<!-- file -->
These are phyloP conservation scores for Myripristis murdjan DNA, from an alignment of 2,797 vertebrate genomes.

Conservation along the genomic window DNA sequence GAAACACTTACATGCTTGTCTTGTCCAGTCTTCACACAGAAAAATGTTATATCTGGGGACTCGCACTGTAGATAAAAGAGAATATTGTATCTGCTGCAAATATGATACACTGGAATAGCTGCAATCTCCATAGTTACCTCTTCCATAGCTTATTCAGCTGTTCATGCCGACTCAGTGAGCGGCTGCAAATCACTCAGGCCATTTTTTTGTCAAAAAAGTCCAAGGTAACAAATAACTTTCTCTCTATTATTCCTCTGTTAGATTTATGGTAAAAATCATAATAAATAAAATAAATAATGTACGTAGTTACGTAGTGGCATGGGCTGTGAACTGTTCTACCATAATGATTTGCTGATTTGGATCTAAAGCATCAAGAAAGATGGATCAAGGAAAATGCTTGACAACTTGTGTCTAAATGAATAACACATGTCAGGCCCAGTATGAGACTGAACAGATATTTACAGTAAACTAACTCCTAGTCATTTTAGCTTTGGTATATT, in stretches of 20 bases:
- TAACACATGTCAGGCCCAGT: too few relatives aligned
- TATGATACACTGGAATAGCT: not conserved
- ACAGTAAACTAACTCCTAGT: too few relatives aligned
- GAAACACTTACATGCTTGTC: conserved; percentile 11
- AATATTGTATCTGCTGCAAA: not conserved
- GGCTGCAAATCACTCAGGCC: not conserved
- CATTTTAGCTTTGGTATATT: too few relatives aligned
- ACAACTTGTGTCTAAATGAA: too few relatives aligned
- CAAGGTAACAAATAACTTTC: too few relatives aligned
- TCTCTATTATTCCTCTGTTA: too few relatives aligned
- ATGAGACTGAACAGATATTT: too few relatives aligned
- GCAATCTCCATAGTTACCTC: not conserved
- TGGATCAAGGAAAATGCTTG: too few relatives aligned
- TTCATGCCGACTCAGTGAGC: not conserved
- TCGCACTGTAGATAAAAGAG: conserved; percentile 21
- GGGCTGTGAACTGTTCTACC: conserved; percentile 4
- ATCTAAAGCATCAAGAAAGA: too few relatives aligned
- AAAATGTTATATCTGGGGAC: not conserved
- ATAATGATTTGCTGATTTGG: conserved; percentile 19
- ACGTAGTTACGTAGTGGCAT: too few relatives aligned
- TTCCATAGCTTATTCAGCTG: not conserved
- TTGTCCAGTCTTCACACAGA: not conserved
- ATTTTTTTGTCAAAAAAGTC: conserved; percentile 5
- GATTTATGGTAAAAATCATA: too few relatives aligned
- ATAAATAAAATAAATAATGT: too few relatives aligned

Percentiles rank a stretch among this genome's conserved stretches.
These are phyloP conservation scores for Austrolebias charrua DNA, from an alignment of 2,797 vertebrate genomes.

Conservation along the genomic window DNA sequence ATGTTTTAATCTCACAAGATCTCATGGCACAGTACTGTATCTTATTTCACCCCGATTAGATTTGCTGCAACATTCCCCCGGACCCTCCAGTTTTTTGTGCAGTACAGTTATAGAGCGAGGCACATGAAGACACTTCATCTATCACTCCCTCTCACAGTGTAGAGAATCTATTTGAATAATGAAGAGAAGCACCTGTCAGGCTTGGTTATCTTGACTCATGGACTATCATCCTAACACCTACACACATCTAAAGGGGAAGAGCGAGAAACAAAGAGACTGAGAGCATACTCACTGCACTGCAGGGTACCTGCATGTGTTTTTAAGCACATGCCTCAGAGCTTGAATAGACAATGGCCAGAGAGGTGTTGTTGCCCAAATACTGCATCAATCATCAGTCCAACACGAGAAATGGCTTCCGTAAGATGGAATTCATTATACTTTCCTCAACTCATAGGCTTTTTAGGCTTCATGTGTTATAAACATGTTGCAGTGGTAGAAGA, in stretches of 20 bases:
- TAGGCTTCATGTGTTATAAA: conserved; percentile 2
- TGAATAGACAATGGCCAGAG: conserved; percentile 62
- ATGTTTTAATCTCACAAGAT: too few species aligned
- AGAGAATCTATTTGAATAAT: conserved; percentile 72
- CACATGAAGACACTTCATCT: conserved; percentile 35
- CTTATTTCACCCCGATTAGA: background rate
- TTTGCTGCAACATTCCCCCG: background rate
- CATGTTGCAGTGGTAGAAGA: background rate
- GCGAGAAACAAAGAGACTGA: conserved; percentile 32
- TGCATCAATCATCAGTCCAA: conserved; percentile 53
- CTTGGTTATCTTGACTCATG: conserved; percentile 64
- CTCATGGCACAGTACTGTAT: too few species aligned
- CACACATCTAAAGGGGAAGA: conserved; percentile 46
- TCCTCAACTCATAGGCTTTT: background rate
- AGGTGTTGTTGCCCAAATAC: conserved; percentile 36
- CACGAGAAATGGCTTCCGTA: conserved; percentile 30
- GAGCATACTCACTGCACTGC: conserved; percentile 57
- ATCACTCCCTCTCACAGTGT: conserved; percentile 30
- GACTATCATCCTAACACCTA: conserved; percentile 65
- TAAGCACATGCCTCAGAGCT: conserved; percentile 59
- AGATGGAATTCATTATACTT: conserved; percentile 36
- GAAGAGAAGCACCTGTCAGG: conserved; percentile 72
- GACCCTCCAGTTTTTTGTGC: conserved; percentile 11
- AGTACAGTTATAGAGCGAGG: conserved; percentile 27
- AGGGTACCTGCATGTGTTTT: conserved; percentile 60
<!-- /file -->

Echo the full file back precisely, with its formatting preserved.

These are phyloP conservation scores for Myripristis murdjan DNA, from an alignment of 2,797 vertebrate genomes.

Conservation along the genomic window DNA sequence GAAACACTTACATGCTTGTCTTGTCCAGTCTTCACACAGAAAAATGTTATATCTGGGGACTCGCACTGTAGATAAAAGAGAATATTGTATCTGCTGCAAATATGATACACTGGAATAGCTGCAATCTCCATAGTTACCTCTTCCATAGCTTATTCAGCTGTTCATGCCGACTCAGTGAGCGGCTGCAAATCACTCAGGCCATTTTTTTGTCAAAAAAGTCCAAGGTAACAAATAACTTTCTCTCTATTATTCCTCTGTTAGATTTATGGTAAAAATCATAATAAATAAAATAAATAATGTACGTAGTTACGTAGTGGCATGGGCTGTGAACTGTTCTACCATAATGATTTGCTGATTTGGATCTAAAGCATCAAGAAAGATGGATCAAGGAAAATGCTTGACAACTTGTGTCTAAATGAATAACACATGTCAGGCCCAGTATGAGACTGAACAGATATTTACAGTAAACTAACTCCTAGTCATTTTAGCTTTGGTATATT, in stretches of 20 bases:
- TAACACATGTCAGGCCCAGT: too few relatives aligned
- TATGATACACTGGAATAGCT: not conserved
- ACAGTAAACTAACTCCTAGT: too few relatives aligned
- GAAACACTTACATGCTTGTC: conserved; percentile 11
- AATATTGTATCTGCTGCAAA: not conserved
- GGCTGCAAATCACTCAGGCC: not conserved
- CATTTTAGCTTTGGTATATT: too few relatives aligned
- ACAACTTGTGTCTAAATGAA: too few relatives aligned
- CAAGGTAACAAATAACTTTC: too few relatives aligned
- TCTCTATTATTCCTCTGTTA: too few relatives aligned
- ATGAGACTGAACAGATATTT: too few relatives aligned
- GCAATCTCCATAGTTACCTC: not conserved
- TGGATCAAGGAAAATGCTTG: too few relatives aligned
- TTCATGCCGACTCAGTGAGC: not conserved
- TCGCACTGTAGATAAAAGAG: conserved; percentile 21
- GGGCTGTGAACTGTTCTACC: conserved; percentile 4
- ATCTAAAGCATCAAGAAAGA: too few relatives aligned
- AAAATGTTATATCTGGGGAC: not conserved
- ATAATGATTTGCTGATTTGG: conserved; percentile 19
- ACGTAGTTACGTAGTGGCAT: too few relatives aligned
- TTCCATAGCTTATTCAGCTG: not conserved
- TTGTCCAGTCTTCACACAGA: not conserved
- ATTTTTTTGTCAAAAAAGTC: conserved; percentile 5
- GATTTATGGTAAAAATCATA: too few relatives aligned
- ATAAATAAAATAAATAATGT: too few relatives aligned

Percentiles rank a stretch among this genome's conserved stretches.
These are phyloP conservation scores for Austrolebias charrua DNA, from an alignment of 2,797 vertebrate genomes.

Conservation along the genomic window DNA sequence ATGTTTTAATCTCACAAGATCTCATGGCACAGTACTGTATCTTATTTCACCCCGATTAGATTTGCTGCAACATTCCCCCGGACCCTCCAGTTTTTTGTGCAGTACAGTTATAGAGCGAGGCACATGAAGACACTTCATCTATCACTCCCTCTCACAGTGTAGAGAATCTATTTGAATAATGAAGAGAAGCACCTGTCAGGCTTGGTTATCTTGACTCATGGACTATCATCCTAACACCTACACACATCTAAAGGGGAAGAGCGAGAAACAAAGAGACTGAGAGCATACTCACTGCACTGCAGGGTACCTGCATGTGTTTTTAAGCACATGCCTCAGAGCTTGAATAGACAATGGCCAGAGAGGTGTTGTTGCCCAAATACTGCATCAATCATCAGTCCAACACGAGAAATGGCTTCCGTAAGATGGAATTCATTATACTTTCCTCAACTCATAGGCTTTTTAGGCTTCATGTGTTATAAACATGTTGCAGTGGTAGAAGA, in stretches of 20 bases:
- TAGGCTTCATGTGTTATAAA: conserved; percentile 2
- TGAATAGACAATGGCCAGAG: conserved; percentile 62
- ATGTTTTAATCTCACAAGAT: too few species aligned
- AGAGAATCTATTTGAATAAT: conserved; percentile 72
- CACATGAAGACACTTCATCT: conserved; percentile 35
- CTTATTTCACCCCGATTAGA: background rate
- TTTGCTGCAACATTCCCCCG: background rate
- CATGTTGCAGTGGTAGAAGA: background rate
- GCGAGAAACAAAGAGACTGA: conserved; percentile 32
- TGCATCAATCATCAGTCCAA: conserved; percentile 53
- CTTGGTTATCTTGACTCATG: conserved; percentile 64
- CTCATGGCACAGTACTGTAT: too few species aligned
- CACACATCTAAAGGGGAAGA: conserved; percentile 46
- TCCTCAACTCATAGGCTTTT: background rate
- AGGTGTTGTTGCCCAAATAC: conserved; percentile 36
- CACGAGAAATGGCTTCCGTA: conserved; percentile 30
- GAGCATACTCACTGCACTGC: conserved; percentile 57
- ATCACTCCCTCTCACAGTGT: conserved; percentile 30
- GACTATCATCCTAACACCTA: conserved; percentile 65
- TAAGCACATGCCTCAGAGCT: conserved; percentile 59
- AGATGGAATTCATTATACTT: conserved; percentile 36
- GAAGAGAAGCACCTGTCAGG: conserved; percentile 72
- GACCCTCCAGTTTTTTGTGC: conserved; percentile 11
- AGTACAGTTATAGAGCGAGG: conserved; percentile 27
- AGGGTACCTGCATGTGTTTT: conserved; percentile 60